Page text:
Review by Sean Boelman
There are a lot of films about Apartheid, and one has to wonder if the white perspective is the one that is the most important one to be heard. And while the movie does ignore the racial conflict that is central to the story, Oliver Hermanus’s Moffie still manages to be very compelling for what it is.
The film tells the story of a young gay man in Apartheid-era South Africa who struggles to hide his sexuality during his two years of compulsory military service. At times, it seems as if it is going to head down the white apologist path, exploring how a white man comes to terms with racism being bad, but for better or worse, the movie ends up basically ignoring Apartheid altogether.
It’s definitely off-putting to see a film about Apartheid that doesn’t really care about the Black South Africans who were the victims of some of the worst institutional discrimination of all time. As a movie about LGBTQ issues, Hermanus’s drama is very compelling, but it certainly feels like something is missing.
Admittedly, much of the drama that makes up the conflict of the film has been done before. There are a lot of movies about gay men in the service having to face the homophobia and toxic masculinity that largely defines the military, especially in those times. That said, the way in which it is depicted in this movie is still harrowing.
Yet even though the film is mostly conventional and fails to acknowledge the more important aspects of the situation, the brilliant character work by Hermanus and co-writer Jack Sidey really puts the movie above and beyond. Viewers will have no trouble connecting to the character and his struggle.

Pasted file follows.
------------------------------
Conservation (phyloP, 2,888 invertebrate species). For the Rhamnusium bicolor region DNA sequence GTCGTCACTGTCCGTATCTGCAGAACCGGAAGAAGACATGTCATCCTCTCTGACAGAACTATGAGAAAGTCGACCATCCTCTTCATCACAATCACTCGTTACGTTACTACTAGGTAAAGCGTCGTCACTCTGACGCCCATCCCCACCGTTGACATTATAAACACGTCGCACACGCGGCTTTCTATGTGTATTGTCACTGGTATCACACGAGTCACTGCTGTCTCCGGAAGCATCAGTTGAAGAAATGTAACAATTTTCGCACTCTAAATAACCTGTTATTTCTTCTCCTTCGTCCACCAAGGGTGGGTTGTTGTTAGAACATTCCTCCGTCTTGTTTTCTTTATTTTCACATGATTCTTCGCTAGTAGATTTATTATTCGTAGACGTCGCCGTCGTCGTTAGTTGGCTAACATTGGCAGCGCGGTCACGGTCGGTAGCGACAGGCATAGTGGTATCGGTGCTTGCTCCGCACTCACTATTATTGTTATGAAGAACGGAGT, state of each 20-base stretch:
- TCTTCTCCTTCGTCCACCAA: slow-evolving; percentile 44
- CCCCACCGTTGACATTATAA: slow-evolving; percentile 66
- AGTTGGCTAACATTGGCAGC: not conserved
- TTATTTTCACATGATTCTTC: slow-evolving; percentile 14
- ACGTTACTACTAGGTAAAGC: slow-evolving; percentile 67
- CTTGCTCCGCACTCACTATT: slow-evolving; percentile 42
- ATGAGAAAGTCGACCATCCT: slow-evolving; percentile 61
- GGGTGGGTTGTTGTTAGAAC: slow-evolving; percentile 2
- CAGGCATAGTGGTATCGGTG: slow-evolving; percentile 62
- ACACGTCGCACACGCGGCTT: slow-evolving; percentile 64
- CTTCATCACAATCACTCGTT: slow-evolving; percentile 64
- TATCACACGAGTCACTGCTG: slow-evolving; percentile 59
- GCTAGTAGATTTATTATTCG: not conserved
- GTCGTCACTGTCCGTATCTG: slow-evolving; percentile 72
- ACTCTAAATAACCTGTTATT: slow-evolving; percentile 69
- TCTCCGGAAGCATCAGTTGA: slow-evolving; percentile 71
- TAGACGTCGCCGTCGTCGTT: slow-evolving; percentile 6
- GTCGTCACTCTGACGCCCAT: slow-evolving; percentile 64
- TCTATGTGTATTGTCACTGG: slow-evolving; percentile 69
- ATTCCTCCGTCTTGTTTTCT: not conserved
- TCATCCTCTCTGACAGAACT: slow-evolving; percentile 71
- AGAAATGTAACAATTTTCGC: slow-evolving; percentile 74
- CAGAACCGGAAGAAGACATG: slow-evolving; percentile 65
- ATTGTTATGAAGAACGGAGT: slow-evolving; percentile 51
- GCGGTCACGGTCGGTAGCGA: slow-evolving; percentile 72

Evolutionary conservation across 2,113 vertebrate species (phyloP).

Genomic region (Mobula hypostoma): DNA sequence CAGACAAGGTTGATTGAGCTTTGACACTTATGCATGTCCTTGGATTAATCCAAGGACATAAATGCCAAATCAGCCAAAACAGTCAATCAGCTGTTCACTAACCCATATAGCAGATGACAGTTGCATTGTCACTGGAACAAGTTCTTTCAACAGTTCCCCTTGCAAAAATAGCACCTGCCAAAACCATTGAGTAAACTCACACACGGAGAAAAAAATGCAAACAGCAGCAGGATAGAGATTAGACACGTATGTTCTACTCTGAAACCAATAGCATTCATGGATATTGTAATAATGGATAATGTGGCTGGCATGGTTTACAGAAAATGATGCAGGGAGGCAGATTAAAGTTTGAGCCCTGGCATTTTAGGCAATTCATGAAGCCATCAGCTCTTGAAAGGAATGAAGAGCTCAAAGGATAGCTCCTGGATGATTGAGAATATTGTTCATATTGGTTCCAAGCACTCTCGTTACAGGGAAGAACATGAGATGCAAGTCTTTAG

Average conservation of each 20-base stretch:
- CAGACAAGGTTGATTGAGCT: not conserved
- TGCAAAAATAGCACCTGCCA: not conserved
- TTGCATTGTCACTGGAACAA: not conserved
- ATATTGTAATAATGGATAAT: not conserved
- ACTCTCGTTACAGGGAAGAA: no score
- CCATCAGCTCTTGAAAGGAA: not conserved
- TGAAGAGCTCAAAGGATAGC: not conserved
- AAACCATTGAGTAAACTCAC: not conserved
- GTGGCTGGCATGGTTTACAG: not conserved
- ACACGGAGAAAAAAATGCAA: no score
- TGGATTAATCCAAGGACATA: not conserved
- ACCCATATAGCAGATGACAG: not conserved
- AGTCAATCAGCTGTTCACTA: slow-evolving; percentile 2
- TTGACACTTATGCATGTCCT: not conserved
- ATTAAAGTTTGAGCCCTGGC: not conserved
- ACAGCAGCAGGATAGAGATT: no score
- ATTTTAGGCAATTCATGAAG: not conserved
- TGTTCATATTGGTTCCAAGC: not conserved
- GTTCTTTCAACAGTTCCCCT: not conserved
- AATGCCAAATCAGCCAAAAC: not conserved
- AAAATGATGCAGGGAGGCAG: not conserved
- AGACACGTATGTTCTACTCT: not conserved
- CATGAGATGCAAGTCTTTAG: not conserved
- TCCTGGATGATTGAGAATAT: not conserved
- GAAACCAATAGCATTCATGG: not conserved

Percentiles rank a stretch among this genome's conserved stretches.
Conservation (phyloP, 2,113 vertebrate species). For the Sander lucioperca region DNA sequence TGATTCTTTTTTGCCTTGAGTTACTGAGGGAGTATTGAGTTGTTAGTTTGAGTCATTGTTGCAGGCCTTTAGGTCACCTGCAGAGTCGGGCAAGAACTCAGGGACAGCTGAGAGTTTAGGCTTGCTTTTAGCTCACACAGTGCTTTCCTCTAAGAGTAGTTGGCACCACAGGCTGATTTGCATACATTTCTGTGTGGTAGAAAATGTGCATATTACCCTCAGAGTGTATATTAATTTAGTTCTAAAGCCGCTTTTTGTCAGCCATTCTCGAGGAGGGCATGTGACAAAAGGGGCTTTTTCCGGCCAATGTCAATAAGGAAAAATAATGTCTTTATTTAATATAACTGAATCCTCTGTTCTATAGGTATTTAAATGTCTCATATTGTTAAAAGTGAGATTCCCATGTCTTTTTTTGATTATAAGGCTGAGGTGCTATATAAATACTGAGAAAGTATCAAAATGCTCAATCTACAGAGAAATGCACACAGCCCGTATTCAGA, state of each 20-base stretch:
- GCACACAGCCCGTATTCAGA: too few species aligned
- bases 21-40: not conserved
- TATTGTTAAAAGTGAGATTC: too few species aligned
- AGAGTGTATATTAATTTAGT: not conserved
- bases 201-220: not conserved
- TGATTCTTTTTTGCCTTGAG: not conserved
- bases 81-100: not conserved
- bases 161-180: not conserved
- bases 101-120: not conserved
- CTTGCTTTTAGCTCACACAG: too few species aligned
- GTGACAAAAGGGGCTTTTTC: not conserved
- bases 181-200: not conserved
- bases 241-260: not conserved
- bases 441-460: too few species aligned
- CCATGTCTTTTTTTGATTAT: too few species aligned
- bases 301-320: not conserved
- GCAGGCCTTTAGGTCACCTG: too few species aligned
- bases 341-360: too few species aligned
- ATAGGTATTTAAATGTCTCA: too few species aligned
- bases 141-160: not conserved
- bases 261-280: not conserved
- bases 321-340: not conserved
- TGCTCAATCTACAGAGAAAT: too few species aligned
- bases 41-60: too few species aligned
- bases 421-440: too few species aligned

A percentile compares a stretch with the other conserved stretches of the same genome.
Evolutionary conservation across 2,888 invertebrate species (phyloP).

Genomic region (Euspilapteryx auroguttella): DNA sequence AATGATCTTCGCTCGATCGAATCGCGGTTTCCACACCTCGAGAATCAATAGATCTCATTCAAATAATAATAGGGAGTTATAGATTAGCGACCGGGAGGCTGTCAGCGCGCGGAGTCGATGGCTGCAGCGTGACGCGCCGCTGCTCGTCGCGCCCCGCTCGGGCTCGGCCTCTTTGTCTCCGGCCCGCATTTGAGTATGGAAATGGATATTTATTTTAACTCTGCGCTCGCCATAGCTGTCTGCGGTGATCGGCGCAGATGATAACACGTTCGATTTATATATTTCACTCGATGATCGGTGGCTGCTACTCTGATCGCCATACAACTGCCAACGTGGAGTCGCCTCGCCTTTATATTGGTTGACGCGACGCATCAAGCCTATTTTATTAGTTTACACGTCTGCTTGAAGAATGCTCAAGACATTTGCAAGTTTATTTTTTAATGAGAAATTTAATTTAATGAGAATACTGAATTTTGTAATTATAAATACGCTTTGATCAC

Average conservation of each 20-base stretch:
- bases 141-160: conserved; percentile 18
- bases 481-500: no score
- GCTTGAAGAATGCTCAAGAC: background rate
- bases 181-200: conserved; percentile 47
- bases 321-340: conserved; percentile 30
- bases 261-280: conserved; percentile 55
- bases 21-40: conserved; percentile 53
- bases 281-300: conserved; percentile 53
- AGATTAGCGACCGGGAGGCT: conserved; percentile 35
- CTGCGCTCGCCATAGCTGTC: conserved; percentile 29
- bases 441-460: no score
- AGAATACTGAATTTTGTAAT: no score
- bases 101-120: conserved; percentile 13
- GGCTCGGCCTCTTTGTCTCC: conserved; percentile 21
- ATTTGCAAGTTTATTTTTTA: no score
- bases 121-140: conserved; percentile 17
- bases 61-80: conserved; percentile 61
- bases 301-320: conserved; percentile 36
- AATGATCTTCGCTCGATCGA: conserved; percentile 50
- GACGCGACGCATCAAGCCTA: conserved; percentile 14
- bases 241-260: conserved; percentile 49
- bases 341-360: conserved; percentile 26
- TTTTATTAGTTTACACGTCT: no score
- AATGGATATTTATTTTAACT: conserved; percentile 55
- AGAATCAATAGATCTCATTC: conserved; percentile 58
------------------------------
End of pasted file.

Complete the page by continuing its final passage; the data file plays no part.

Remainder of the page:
Kai Luke Brummer’s lead performance is very strong. For his first major role, he manages to bring a lot of empathy and nuance to the character. Even when the film falls back on slightly more melodramatic tendencies, Brummer’s performance feels completely natural and believable.
In a visual sense, Hermanus does a good job of periodizing the movie. The main purpose here seems to be to capture the horrors that the protagonist is experiencing in a way that is engaging and harrowing. Because of this, much of Jamie Ramsay’s cinematography is done in a way that is dark and atmospheric.
Moffie may not be a groundbreaking film in terms of Apartheid dramas, but it is a solidly-made one nevertheless. Even though it doesn’t have the much-needed racial commentary, it’s a lot better than other historical dramas.
Moffie hits theaters and VOD on April 9.